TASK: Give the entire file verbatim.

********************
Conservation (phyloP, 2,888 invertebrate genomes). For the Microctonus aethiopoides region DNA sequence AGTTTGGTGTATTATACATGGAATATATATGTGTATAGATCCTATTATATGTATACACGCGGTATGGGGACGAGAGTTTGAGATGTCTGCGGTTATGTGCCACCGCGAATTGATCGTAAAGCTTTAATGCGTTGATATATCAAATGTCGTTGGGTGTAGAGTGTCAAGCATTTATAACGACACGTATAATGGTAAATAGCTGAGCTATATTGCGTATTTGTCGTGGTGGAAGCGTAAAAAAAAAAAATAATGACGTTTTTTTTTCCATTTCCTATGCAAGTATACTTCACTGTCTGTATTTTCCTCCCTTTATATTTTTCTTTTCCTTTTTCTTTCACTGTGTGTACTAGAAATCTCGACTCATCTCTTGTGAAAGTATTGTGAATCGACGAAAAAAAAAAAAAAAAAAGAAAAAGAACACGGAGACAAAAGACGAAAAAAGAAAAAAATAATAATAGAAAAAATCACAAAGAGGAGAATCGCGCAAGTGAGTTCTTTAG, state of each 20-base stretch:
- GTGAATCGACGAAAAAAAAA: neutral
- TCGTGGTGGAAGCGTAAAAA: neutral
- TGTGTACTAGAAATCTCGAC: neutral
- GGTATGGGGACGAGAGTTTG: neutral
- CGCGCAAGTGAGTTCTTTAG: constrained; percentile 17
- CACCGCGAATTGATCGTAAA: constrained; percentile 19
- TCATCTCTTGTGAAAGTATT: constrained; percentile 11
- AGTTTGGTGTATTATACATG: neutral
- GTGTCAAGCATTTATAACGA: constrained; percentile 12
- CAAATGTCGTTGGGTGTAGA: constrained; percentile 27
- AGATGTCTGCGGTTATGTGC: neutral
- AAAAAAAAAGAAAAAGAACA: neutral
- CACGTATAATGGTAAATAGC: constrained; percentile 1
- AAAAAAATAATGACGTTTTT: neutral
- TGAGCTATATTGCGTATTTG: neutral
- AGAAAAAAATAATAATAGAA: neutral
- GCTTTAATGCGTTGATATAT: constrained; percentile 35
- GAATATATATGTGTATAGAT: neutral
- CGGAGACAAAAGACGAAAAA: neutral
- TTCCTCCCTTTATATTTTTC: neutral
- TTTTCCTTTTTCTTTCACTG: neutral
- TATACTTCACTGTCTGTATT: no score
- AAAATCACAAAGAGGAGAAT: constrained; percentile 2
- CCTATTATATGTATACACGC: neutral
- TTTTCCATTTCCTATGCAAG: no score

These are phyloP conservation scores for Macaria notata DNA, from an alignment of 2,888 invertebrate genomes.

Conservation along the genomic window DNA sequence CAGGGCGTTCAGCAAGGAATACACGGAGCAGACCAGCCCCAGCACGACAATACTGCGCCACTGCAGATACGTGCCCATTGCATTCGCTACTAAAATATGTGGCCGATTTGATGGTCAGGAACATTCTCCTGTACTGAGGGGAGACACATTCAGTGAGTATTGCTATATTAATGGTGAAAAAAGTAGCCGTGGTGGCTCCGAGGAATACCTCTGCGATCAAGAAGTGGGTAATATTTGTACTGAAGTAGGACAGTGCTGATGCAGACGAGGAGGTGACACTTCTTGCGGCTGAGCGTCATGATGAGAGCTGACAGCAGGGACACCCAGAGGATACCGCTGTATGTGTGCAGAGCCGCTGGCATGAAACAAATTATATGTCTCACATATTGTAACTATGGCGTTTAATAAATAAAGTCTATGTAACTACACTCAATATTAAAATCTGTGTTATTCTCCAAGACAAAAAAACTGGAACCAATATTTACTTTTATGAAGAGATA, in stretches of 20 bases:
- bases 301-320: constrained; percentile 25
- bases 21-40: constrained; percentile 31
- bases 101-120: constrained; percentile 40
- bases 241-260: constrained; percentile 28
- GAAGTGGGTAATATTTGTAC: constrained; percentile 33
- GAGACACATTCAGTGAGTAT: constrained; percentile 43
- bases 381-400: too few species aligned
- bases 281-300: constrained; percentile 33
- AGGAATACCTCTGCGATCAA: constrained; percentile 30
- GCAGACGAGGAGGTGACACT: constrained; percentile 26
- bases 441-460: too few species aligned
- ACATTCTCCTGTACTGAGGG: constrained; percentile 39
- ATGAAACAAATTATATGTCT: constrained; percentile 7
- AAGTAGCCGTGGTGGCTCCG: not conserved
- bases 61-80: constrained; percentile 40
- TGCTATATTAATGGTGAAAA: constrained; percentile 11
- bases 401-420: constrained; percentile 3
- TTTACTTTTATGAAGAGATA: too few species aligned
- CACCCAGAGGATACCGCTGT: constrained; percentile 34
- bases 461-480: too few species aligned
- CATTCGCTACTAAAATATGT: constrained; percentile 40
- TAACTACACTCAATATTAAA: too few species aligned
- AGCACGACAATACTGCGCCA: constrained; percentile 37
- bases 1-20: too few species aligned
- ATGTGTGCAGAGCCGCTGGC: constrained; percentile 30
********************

Conservation (phyloP, 2,888 invertebrate genomes). For the Microctonus aethiopoides region DNA sequence AGTTTGGTGTATTATACATGGAATATATATGTGTATAGATCCTATTATATGTATACACGCGGTATGGGGACGAGAGTTTGAGATGTCTGCGGTTATGTGCCACCGCGAATTGATCGTAAAGCTTTAATGCGTTGATATATCAAATGTCGTTGGGTGTAGAGTGTCAAGCATTTATAACGACACGTATAATGGTAAATAGCTGAGCTATATTGCGTATTTGTCGTGGTGGAAGCGTAAAAAAAAAAAATAATGACGTTTTTTTTTCCATTTCCTATGCAAGTATACTTCACTGTCTGTATTTTCCTCCCTTTATATTTTTCTTTTCCTTTTTCTTTCACTGTGTGTACTAGAAATCTCGACTCATCTCTTGTGAAAGTATTGTGAATCGACGAAAAAAAAAAAAAAAAAAGAAAAAGAACACGGAGACAAAAGACGAAAAAAGAAAAAAATAATAATAGAAAAAATCACAAAGAGGAGAATCGCGCAAGTGAGTTCTTTAG, state of each 20-base stretch:
- GTGAATCGACGAAAAAAAAA: neutral
- TCGTGGTGGAAGCGTAAAAA: neutral
- TGTGTACTAGAAATCTCGAC: neutral
- GGTATGGGGACGAGAGTTTG: neutral
- CGCGCAAGTGAGTTCTTTAG: constrained; percentile 17
- CACCGCGAATTGATCGTAAA: constrained; percentile 19
- TCATCTCTTGTGAAAGTATT: constrained; percentile 11
- AGTTTGGTGTATTATACATG: neutral
- GTGTCAAGCATTTATAACGA: constrained; percentile 12
- CAAATGTCGTTGGGTGTAGA: constrained; percentile 27
- AGATGTCTGCGGTTATGTGC: neutral
- AAAAAAAAAGAAAAAGAACA: neutral
- CACGTATAATGGTAAATAGC: constrained; percentile 1
- AAAAAAATAATGACGTTTTT: neutral
- TGAGCTATATTGCGTATTTG: neutral
- AGAAAAAAATAATAATAGAA: neutral
- GCTTTAATGCGTTGATATAT: constrained; percentile 35
- GAATATATATGTGTATAGAT: neutral
- CGGAGACAAAAGACGAAAAA: neutral
- TTCCTCCCTTTATATTTTTC: neutral
- TTTTCCTTTTTCTTTCACTG: neutral
- TATACTTCACTGTCTGTATT: no score
- AAAATCACAAAGAGGAGAAT: constrained; percentile 2
- CCTATTATATGTATACACGC: neutral
- TTTTCCATTTCCTATGCAAG: no score

These are phyloP conservation scores for Macaria notata DNA, from an alignment of 2,888 invertebrate genomes.

Conservation along the genomic window DNA sequence CAGGGCGTTCAGCAAGGAATACACGGAGCAGACCAGCCCCAGCACGACAATACTGCGCCACTGCAGATACGTGCCCATTGCATTCGCTACTAAAATATGTGGCCGATTTGATGGTCAGGAACATTCTCCTGTACTGAGGGGAGACACATTCAGTGAGTATTGCTATATTAATGGTGAAAAAAGTAGCCGTGGTGGCTCCGAGGAATACCTCTGCGATCAAGAAGTGGGTAATATTTGTACTGAAGTAGGACAGTGCTGATGCAGACGAGGAGGTGACACTTCTTGCGGCTGAGCGTCATGATGAGAGCTGACAGCAGGGACACCCAGAGGATACCGCTGTATGTGTGCAGAGCCGCTGGCATGAAACAAATTATATGTCTCACATATTGTAACTATGGCGTTTAATAAATAAAGTCTATGTAACTACACTCAATATTAAAATCTGTGTTATTCTCCAAGACAAAAAAACTGGAACCAATATTTACTTTTATGAAGAGATA, in stretches of 20 bases:
- bases 301-320: constrained; percentile 25
- bases 21-40: constrained; percentile 31
- bases 101-120: constrained; percentile 40
- bases 241-260: constrained; percentile 28
- GAAGTGGGTAATATTTGTAC: constrained; percentile 33
- GAGACACATTCAGTGAGTAT: constrained; percentile 43
- bases 381-400: too few species aligned
- bases 281-300: constrained; percentile 33
- AGGAATACCTCTGCGATCAA: constrained; percentile 30
- GCAGACGAGGAGGTGACACT: constrained; percentile 26
- bases 441-460: too few species aligned
- ACATTCTCCTGTACTGAGGG: constrained; percentile 39
- ATGAAACAAATTATATGTCT: constrained; percentile 7
- AAGTAGCCGTGGTGGCTCCG: not conserved
- bases 61-80: constrained; percentile 40
- TGCTATATTAATGGTGAAAA: constrained; percentile 11
- bases 401-420: constrained; percentile 3
- TTTACTTTTATGAAGAGATA: too few species aligned
- CACCCAGAGGATACCGCTGT: constrained; percentile 34
- bases 461-480: too few species aligned
- CATTCGCTACTAAAATATGT: constrained; percentile 40
- TAACTACACTCAATATTAAA: too few species aligned
- AGCACGACAATACTGCGCCA: constrained; percentile 37
- bases 1-20: too few species aligned
- ATGTGTGCAGAGCCGCTGGC: constrained; percentile 30